I had to tiptoe back into Cancer World last week. I spent every day at Roger Maris getting my "State of the Union."
In all honesty, I may be out of touch with what is happening with my cancer. As I prepared last week to see Dr. Panwalkar, I knew he would ask what my questions were… um… hmmmm. Did I have any? I haven't given it much thought.
Its kind of funny, my cancer has been the least of my worries these past few weeks.
I've been wrapped up in my frail and fragile mom, who is trying so hard. She had filled with fluid around her lungs and had a thoracentesis last week to remove the fluid so she could breathe again. I felt so bad that I was at Roger Maris every day last week, and mom had no scheduled times I could try to work around. She was a trooper, never complaining about any of it, and quickly befriending the ones who went with her.
All of this has me deep in thought when Dr. Panwalkar strides into the room, last Tuesday. He smiles and then reaches for my hand and holds it while smiling at me and saying hello, and how are you?
I smile right back and say, "good and you? You sound like you may have been sick?" He has an upper respiratory something- so his voice is more raspy than usual. He says he has some of the "stuff" going around from his kids- just a virus and he is fine.
I smile, as he is assuring me he isn't contagious, but I already know that. I was more concerned with him feeling okay. I so rarely ask personal questions about him. Any communication outside of medical questions, has to be delineated amongst subtleties.
He mentions my blood work and I tell him it looked pretty normal to me. "Yes," he says, "except your tumor marker went up to 40." And then he moves the computer screen to show me a graph of my past tumor markers and I can't help myself, I burst into laughter, as Dr. P starts to chuckle, then laughs too, as he shakes his head side to side. Clearly we are on the same page.
The lines are all over the place- up, then even, then down and then shooting up again. Its a maze that sort of replicates exactly how I feel. But it does little to tell us what my cancer is actually doing.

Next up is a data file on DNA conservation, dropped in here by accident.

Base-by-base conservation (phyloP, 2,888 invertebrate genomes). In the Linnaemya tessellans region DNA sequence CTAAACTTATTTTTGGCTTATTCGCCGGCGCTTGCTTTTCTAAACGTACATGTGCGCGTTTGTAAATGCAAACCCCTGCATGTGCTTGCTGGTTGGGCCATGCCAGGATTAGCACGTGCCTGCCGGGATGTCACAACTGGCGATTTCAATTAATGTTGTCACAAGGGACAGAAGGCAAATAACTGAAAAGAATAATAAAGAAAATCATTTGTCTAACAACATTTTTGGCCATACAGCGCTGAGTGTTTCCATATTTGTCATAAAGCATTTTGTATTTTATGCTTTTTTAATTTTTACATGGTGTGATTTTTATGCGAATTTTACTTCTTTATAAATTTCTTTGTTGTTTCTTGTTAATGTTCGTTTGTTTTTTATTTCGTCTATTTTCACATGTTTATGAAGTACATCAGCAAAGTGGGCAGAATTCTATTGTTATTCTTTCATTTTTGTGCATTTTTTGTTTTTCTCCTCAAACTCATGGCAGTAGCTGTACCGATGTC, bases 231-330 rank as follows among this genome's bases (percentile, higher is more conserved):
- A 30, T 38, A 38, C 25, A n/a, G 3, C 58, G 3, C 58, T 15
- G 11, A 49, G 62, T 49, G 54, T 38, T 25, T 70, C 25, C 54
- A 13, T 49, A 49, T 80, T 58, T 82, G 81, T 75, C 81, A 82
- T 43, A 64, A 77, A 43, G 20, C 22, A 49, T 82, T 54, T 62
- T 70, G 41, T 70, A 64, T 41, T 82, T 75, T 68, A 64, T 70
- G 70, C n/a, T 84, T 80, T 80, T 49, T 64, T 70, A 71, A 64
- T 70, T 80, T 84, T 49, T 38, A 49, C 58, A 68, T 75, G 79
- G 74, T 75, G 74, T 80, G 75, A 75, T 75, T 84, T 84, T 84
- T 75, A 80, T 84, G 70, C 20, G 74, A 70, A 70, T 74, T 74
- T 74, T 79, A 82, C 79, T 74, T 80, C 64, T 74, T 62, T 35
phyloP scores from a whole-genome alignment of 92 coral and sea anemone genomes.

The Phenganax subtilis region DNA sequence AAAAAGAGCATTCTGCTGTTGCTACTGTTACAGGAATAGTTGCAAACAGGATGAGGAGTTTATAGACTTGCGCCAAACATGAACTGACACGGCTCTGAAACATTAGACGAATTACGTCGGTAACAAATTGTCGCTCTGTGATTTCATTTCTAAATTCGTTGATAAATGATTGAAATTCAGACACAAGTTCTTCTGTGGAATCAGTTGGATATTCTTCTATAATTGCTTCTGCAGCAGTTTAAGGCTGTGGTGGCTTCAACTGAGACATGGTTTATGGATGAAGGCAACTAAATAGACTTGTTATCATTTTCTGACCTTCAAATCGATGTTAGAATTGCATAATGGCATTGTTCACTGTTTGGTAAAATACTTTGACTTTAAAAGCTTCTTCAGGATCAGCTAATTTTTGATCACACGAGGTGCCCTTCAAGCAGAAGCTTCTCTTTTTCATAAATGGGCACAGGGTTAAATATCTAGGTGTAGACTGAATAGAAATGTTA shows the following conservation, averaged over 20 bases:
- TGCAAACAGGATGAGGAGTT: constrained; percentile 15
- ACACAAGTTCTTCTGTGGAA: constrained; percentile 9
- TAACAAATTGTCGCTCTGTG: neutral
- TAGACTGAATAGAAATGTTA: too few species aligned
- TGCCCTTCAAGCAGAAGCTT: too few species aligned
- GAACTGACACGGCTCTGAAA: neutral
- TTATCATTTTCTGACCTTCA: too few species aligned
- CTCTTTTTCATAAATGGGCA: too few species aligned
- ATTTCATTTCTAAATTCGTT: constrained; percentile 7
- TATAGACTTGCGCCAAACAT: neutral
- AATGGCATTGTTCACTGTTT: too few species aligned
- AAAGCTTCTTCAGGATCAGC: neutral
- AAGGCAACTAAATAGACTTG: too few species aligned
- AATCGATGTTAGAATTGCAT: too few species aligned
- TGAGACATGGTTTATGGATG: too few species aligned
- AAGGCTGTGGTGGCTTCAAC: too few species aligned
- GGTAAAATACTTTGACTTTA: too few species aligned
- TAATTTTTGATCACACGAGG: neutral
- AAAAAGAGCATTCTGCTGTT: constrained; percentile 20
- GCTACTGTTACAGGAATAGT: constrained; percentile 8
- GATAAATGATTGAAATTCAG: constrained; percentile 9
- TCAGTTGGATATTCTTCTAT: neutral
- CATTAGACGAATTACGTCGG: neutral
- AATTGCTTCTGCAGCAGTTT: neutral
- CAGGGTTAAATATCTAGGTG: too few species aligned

He asks if anything new has cropped up?
I tell him I have noticed an area that seems thicker, right by my mastectomy scar. The healed one. (Makes me smile every time I can say that.) He grabs a gown for me and says he'll examine it.
He thoroughly feels along my chest wall, along the scar and all around. "I feel nothing noticeable to me," he says. " But its been 6 months since we've had a scan. Lets get you in for a scan."
So I then decide to broach the subject of what treatment he may consider if the scan does show something? He mentions a new pill on the market, with some side effects like Xeloda, but one to consider. He also mentions another hormone treatment taken in combination with another pill.
Or we could go back to Eribulin, the one I had before for a few rounds. It shrunk my mets in a few rounds. Then my hair fell out. Then we stopped it- as my counts plummeted.
I like to see where his thoughts are going. And so as long as we're talking treatments, I decide to ask him about his thoughts on my brain mets.
I've been researching options. I've been reading up on something called Intrathecal Herceptin. Essentially, they surgically place a reservoir in your head, called an Ommaya, and then they inject Herceptin right into the fluid around your brain, since most chemotherapies cannot cross the blood brain barrier.
He rolls his chair back and I can tell he is turning this idea over in his head. I ask if they do this kind of procedure here at Sanford. "Oh yes, with other cancers its quite standard. We treat some types through lumbar punctures, or reservoirs."
"Let me read up on it, not many studies on this that I know."
"Yes," I tell him.
I dress quickly while he waits in the hall. Then he walks me to infusion. He ushers me into a seat off to his side, and I hesitate for a moment, turning to look at his face. He looks back at me and smiles again, as he reaches for my shoulder and squeezes it, as I simply say, "Thank you." He nods, and saunters off.
Its merely a day later and I am called with instructions for my PET scan that was scheduled for the next day. I am jaw-dropping shocked. It often takes days just to be approved. But I was both approved and scheduled without my knowledge.
So early Thursday I had my PET scan. I prayed for everyone who came to my mind and made it all the way through.
Results coming soon…
So much more to share.
The heartbreak of a son…
A job offer… (!)
And one of the best Valentine's presents ever. When your baby sends his Spud cupcake with his hockey number on it, from Walker, MN, all the way home to you.
Its still the smallest things that say "love," to me.